Yes, there are plenty of other model solutions that send the system off to the northeast, passing by or close to Bermuda and out to sea. My point is that we are starting to see more and more evidence that a possible threat to the Carolinas and points north from this system is not out of the question as we get in to next week.

It’s all a matter of timing – seems like it’s always that way, doesn’t it? Sometimes the forecast is fairly cut and dry and it’s a matter of who gets the impacts instead of if they get the impacts. In this case, we know that the Caribbean islands and eventually the Bahamas will feel some effects as the low moves through. After that – no one knows for sure but I’m here to tell you, I’ve seen it enough in the past to know not to write off something that is only a few days away from the U.S. coastline. School is starting back for many kids along the East Coast and families will be very busy with that (I know I will starting Monday morning). It is important, in my professional opinion, that people along the Southeast coast up to the Mid-Atlantic watch this system very closely. As I have said before, we can hope it heads out to sea but rest assured, hope is not a planning tool.

I’ll post more here tonight.

M. Sudduth 9:36 AM ET Aug 22


Bertha bringing beneficial rains to parts of northeast Caribbean

Recent radar out of San Juan, PR showing much needed rains moving across the region

Recent radar out of San Juan, PR showing much needed rains moving across the region

There is one positive about tropical cyclones – they often bring much needed rain to areas and as long as it’s not too much, too soon, it really can be a good thing.

Such is the case today with TS Bertha. Puerto Rico and surrounding islands have been very dry in recent months. Bertha is helping just a little with some much needed rain. While there is the risk of flash flooding, especially in the mountainous terrain, Bertha’s quick movement and disorganized structure will help to limit this impact. It looks like another 12 to 24 hours at the most and the rains will move on, passing over parts of the Dominican Republic and in to the extreme southeast Bahamas tomorrow and Monday.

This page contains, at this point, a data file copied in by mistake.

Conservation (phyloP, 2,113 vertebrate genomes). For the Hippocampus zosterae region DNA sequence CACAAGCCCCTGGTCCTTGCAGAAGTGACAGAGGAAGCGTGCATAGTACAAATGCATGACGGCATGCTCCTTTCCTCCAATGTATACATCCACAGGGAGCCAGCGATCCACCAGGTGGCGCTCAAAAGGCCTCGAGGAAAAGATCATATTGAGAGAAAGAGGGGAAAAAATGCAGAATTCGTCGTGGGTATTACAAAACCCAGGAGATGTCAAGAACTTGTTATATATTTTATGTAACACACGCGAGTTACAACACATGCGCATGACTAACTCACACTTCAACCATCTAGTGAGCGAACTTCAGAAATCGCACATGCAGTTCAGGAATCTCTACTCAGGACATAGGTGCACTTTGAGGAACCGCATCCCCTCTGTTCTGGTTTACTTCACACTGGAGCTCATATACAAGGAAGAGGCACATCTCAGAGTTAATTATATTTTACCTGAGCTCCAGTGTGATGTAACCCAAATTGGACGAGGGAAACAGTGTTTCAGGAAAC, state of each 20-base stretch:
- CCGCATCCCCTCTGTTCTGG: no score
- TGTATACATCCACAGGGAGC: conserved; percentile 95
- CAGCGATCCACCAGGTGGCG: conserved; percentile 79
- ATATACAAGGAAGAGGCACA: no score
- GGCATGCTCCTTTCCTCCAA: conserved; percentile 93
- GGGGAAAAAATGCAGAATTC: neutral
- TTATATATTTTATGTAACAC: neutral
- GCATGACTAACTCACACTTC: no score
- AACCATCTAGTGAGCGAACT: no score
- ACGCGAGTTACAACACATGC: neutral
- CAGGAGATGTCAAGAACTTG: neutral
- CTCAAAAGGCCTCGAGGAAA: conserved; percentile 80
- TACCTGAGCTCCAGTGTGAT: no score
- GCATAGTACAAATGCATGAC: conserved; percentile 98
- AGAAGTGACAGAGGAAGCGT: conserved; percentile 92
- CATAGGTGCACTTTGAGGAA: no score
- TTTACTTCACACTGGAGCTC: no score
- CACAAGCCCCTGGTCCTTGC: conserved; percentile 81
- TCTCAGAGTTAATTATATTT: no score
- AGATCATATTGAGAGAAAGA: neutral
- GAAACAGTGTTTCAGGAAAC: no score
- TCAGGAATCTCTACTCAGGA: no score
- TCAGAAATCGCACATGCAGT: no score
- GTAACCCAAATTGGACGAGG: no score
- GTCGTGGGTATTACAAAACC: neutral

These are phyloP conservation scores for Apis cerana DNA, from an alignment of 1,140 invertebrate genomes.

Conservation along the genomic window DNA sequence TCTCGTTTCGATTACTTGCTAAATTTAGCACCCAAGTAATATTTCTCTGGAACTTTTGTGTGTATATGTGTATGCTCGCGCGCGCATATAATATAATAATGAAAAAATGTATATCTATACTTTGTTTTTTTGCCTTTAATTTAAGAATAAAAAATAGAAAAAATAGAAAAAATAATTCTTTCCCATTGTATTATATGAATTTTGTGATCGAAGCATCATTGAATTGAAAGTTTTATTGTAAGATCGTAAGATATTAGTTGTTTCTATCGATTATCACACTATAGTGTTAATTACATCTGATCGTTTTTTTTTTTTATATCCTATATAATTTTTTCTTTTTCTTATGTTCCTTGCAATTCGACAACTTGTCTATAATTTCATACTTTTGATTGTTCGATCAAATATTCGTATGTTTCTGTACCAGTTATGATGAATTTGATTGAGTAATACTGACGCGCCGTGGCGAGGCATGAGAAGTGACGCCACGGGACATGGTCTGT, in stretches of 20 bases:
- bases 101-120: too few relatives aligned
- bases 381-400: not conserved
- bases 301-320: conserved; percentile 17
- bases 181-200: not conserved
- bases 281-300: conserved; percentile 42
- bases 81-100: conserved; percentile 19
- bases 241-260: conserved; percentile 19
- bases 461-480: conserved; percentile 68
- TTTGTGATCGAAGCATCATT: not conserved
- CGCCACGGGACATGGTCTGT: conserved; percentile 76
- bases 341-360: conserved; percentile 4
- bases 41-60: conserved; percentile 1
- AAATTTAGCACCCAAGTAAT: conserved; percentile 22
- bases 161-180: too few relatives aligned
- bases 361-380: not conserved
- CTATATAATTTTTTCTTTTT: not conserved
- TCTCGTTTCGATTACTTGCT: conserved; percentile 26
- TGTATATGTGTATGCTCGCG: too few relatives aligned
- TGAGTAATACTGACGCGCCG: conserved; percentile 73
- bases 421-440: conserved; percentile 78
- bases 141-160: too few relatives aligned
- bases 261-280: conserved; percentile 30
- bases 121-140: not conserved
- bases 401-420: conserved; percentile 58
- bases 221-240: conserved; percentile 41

Bertha has probably lost its well defined low level center and may not technically be a tropical cyclone – more of a strong tropical wave. This was not unexpected and while it might not ever recover, the computer models are actually in pretty good agreement that Bertha will eventually become a hurricane.

Once the storm moves out of the Caribbean, the environment in the atmosphere is forecast to be much more suited for development. Fortunately, Bertha will be well east of the United States and sufficiently west of Bermuda to avoid any direct impacts.

I do see the potential for increased swells and rip currents along parts of the East Coast later next week. I’ll have more on this once we see how strong Bertha does in fact get over the western Atlantic. Anyone with plans to head to the beach will want to just make sure you’re aware of the local surf conditions ahead of time. While it could be a nice few days for surfers, rip currents and rougher than normal breaking waves are a danger, especially to children who may think big waves are exciting while not understanding the risk.

Latest GFS model showing two potential impacts for Hawaii in the coming days

Latest GFS model showing two potential impacts for Hawaii in the coming days

Meanwhile, in the Pacific, we will need to watch hurricane Iselle closely in the coming days. It is likely to track far enough west as a tropical storm that it may bring rain and wind to Hawaii later next week.

As if this were not enough, global models are indicating the formation of another tropical cyclone to the east of Iselle which could also track west enough to impact Hawaii. The next 10 days are going to be quite interesting for the region as the Pacific has really come to life with a lot of tropical activity.

I will post more on all of these systems tomorrow morning.

M. Sudduth 12:38 PM ET Aug 2